- Fear of failure: Many people feel stupid or inadequate having to bring a problem to a therapist. If you have had a problem for any length of time you’ve probably been struggling with your attempts to sort it out. What if this therapy thing doesn’t work? Will going to a therapist be just another opportunity to fail?
- Fear of success: On the face of it this fear is surprising, surely you are going to a therapist to get better. What if it does work? What if I do change? How will I cope with being a different person and how will those around me cope if I am different?
With all those fears it’s a miracle that anyone picks up the courage to seek help from a psychological/emotional health professional.
It can take a lot of courage to approach someone for help with painful difficulties.
However, it’s important to remember that if you have had enough courage to go through everything you have been through up to now, you probably have enough to go through the process of changing for the better.
What does therapy require of you?
Therapy is an active process that makes some strong demands on you.
- You need to be willing to change: This can be a very uncomfortable prospect. Most people would prefer everyone else to change so that they can be happy as they are. “If only my husband would stop looking at me in that way”. “If only the kids didn’t argue”. “If only my boss didn’t intimidate me”. But those other people are not there in the therapist’s office, you are, you are the one that is going to be doing the changing and you need to want that.
- You need to take part: The therapy process requires your participation. You have to play an active role in your own change, you can’t just sit there and wait to be fixed by the expert.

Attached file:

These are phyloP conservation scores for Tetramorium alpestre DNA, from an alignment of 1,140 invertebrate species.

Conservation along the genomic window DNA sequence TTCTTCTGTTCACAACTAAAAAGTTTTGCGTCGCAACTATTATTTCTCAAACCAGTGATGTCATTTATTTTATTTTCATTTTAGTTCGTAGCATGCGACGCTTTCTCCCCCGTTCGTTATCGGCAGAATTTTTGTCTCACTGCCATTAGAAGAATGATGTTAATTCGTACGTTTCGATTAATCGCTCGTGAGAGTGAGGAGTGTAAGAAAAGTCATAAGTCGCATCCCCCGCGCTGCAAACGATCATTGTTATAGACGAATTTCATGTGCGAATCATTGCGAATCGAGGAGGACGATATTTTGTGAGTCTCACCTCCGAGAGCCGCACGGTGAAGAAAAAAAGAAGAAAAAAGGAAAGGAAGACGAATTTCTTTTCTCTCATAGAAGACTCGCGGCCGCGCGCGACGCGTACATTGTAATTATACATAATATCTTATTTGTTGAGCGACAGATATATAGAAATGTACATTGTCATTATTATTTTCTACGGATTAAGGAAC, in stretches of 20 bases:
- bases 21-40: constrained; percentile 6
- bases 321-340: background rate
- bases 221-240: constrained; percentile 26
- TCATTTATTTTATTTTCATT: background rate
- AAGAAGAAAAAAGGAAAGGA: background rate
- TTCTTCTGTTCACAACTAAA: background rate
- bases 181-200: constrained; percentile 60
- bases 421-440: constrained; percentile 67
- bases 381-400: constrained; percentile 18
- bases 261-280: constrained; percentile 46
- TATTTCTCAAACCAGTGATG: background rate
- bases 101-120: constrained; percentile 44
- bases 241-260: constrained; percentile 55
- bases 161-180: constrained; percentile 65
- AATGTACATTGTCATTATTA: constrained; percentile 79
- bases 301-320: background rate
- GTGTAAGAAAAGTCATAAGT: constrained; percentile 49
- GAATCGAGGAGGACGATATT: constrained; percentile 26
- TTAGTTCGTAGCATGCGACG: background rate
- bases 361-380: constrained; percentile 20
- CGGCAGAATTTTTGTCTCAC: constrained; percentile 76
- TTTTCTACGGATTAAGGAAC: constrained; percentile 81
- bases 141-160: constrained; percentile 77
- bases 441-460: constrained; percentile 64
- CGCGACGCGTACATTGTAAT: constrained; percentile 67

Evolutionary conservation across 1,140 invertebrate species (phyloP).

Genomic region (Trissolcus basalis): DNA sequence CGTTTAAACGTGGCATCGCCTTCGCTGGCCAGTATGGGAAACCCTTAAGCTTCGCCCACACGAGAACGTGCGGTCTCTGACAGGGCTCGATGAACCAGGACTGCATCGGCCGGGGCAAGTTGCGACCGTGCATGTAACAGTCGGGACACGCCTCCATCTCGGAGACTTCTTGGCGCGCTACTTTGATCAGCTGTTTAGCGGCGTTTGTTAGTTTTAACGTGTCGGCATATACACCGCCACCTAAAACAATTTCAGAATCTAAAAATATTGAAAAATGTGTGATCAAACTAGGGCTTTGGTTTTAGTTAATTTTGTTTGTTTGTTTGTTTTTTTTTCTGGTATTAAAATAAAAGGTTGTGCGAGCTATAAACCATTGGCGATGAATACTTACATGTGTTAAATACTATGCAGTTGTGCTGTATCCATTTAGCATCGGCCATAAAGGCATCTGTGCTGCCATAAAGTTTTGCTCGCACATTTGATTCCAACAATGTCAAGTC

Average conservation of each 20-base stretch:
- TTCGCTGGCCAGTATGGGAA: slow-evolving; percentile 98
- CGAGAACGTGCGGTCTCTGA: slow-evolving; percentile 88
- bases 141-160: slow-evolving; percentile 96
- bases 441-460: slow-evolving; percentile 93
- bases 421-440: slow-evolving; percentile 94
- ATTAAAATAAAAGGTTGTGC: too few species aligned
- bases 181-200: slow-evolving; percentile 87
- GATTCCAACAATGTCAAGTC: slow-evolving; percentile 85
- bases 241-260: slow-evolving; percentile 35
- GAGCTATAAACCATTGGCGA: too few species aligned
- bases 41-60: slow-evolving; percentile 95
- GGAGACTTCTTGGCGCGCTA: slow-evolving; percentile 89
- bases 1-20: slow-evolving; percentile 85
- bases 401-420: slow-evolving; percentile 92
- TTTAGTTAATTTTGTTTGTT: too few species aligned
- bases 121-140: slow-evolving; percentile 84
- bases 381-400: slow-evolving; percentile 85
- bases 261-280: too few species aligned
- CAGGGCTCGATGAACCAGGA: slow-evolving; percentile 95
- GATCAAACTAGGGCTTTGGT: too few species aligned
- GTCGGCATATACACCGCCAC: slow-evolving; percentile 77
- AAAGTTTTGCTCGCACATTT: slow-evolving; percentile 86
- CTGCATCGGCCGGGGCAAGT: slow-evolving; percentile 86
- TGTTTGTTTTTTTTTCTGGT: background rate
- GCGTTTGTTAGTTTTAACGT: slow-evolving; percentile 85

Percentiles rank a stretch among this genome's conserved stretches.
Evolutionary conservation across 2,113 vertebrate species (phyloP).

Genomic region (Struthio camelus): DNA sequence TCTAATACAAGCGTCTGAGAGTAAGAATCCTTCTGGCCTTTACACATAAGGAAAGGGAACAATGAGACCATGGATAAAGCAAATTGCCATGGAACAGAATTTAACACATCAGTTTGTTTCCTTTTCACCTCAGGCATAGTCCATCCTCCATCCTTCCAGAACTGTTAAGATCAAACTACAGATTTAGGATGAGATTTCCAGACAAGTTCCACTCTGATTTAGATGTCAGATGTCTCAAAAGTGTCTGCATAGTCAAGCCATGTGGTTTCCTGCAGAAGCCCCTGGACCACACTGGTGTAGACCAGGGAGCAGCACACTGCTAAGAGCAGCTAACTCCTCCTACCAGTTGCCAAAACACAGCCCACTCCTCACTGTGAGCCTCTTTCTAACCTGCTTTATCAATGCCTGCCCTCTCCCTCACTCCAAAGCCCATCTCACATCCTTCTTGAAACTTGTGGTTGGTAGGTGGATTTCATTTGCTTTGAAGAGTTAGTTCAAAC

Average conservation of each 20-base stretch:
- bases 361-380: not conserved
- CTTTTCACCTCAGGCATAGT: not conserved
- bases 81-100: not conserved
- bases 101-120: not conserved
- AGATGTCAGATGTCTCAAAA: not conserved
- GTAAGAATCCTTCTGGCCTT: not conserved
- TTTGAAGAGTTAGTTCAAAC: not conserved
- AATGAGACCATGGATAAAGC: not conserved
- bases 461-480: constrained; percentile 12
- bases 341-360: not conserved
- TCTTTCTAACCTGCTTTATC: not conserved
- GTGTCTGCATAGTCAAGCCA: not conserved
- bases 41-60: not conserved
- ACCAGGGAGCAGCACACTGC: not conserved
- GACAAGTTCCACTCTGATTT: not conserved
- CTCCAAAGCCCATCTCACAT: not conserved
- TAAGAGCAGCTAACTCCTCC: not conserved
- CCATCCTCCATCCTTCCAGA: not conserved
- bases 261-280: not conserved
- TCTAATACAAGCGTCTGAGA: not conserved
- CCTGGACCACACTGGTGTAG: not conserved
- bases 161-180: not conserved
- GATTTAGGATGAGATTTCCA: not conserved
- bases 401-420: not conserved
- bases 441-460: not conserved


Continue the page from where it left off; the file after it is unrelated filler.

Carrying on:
- This process requires courage: Must of us don’t want to go towards our difficulties, we want to get away from them by distracting or soothing ourselves.You may have to approach the kinds of thoughts and feelings you want to avoid. You may well have to go through this process more than once.
- You may feel uncomfortable: If you are going to change you may well experience “growing pains” so you need to choose a therapist you can feel uncomfortable with.
In spite of the challenges, the process of change may be quicker and more profound than you imagine. Newer processes based on NLP, EFT, solution focused therapy and others allow you to make profound changes to your life much more quickly and less painfully than before.
What can therapy give you?
Although being in therapy makes many demands on you at the time, making those efforts can have great benefits.
- You become happier and more contented. As these changes take effect you can feel more contented and at ease in all areas of your life – your general wellbeing improves.